Microsoft’s mobile reboot relies entirely on Continuum
Continuum will be the main focal point of a new generation of Windows phones
Microsoft is about to reboot its presence in the mobile market with a new strategy. Instead of competing with traditional mobile platforms like iOS and Android, Microsoft will blur the line between PC and phone thanks to Windows 10’s Composable Shell – an adaptive UI that runs across the whole range of devices, and scales in real time between form factors and display sizes.
So, in fact, Microsoft will market the new generation of smartphones as ultra-mobile PCs with phone capabilities which can be connected to external display. The Composable Shell (CShell) for Windows 10 will unleash an improved Continuum experience, so users could run apps just like on a normal PC in windowed mode. Currently, phones like Lumia 950 can only run one app at the same time, and the app takes the entire screen.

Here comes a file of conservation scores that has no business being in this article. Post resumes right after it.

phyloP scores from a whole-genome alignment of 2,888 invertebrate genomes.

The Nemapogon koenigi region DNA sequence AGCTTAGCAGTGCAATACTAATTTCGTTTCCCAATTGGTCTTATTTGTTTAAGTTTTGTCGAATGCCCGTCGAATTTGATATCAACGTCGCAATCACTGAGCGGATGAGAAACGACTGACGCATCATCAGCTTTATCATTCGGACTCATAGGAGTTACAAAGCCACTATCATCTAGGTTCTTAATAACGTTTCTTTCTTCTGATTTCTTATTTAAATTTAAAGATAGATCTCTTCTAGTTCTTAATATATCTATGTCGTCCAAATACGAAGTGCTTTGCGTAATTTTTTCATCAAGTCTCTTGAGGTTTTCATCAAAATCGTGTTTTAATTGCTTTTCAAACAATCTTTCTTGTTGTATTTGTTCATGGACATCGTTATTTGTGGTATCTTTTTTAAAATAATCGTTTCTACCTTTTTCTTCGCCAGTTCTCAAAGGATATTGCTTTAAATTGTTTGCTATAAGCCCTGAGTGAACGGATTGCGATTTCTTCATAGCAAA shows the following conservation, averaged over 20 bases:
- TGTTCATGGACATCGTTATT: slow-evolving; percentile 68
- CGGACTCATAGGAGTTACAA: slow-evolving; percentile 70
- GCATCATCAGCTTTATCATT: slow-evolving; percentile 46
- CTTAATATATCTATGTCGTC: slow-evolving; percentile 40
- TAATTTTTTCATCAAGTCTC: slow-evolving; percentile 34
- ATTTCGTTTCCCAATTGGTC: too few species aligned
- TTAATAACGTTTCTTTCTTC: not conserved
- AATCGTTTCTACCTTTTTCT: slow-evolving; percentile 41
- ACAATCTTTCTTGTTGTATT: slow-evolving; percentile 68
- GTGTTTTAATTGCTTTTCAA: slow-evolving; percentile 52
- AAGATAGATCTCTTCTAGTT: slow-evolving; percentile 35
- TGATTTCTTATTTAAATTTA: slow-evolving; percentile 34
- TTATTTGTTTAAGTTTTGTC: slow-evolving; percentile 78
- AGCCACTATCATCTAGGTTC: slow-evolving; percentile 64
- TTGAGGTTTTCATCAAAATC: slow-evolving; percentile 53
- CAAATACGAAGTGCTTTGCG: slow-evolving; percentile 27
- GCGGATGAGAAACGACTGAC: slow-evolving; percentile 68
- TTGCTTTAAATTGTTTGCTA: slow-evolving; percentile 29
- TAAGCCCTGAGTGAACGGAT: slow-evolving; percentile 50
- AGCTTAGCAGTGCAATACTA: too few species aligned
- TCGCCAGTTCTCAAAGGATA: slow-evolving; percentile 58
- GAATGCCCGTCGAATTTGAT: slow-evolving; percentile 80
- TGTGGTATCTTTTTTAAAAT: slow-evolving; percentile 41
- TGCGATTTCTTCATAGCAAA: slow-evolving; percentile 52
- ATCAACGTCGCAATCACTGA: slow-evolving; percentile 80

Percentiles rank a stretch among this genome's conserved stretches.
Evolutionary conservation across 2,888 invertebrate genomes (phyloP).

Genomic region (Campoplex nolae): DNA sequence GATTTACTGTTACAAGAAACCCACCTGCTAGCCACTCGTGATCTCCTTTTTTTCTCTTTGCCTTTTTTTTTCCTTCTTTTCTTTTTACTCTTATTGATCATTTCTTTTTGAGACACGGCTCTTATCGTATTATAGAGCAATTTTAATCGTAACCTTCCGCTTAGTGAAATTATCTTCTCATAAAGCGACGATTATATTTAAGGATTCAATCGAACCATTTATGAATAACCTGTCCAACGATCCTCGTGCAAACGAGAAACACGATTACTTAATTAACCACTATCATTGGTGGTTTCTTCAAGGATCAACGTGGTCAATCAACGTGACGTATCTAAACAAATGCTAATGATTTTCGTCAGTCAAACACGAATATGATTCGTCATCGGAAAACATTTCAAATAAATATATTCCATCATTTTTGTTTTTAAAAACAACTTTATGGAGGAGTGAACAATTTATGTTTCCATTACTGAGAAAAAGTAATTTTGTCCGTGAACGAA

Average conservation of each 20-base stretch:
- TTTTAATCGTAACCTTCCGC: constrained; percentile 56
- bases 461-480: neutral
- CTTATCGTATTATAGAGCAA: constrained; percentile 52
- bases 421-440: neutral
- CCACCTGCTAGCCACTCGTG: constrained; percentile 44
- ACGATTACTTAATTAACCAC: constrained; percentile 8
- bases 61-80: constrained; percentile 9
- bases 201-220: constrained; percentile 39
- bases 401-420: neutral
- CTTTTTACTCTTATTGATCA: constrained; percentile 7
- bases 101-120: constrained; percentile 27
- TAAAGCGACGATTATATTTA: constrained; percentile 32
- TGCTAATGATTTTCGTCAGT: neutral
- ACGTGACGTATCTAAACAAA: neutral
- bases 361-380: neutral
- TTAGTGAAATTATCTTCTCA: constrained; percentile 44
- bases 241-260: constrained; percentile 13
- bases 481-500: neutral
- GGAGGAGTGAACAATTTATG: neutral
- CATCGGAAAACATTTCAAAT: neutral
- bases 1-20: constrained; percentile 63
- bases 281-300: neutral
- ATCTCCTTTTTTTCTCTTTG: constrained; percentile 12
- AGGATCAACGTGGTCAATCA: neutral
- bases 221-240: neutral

Andromeda OS (the codename for Windows 10 with CShell) on a mobile device will rely on UWP apps. We already reported that Microsoft is considering to remove support for legacy Silverlight apps, and many companies have stopped updating (or removed) their Windows Phone apps in the Store. It’s clear that the Universal Windows Platform is very important for the success of any future mobile device. Users who want to be productive with the ultimate mobile device need classy apps.
But we learn that not only UWP apps will be supported on Windows 10 CShell for Mobile. Classic Win32 apps could also be opened in Continuum mode thanks to emulation, which makes the mobile devices far more productive.
The ultimate mobile device has long been in the words of Microsoft’s leaders, but we’ve yet to see any concrete evidence of its existence.
Will Microsoft finally succeed in its attempts to bring Windows to the phone?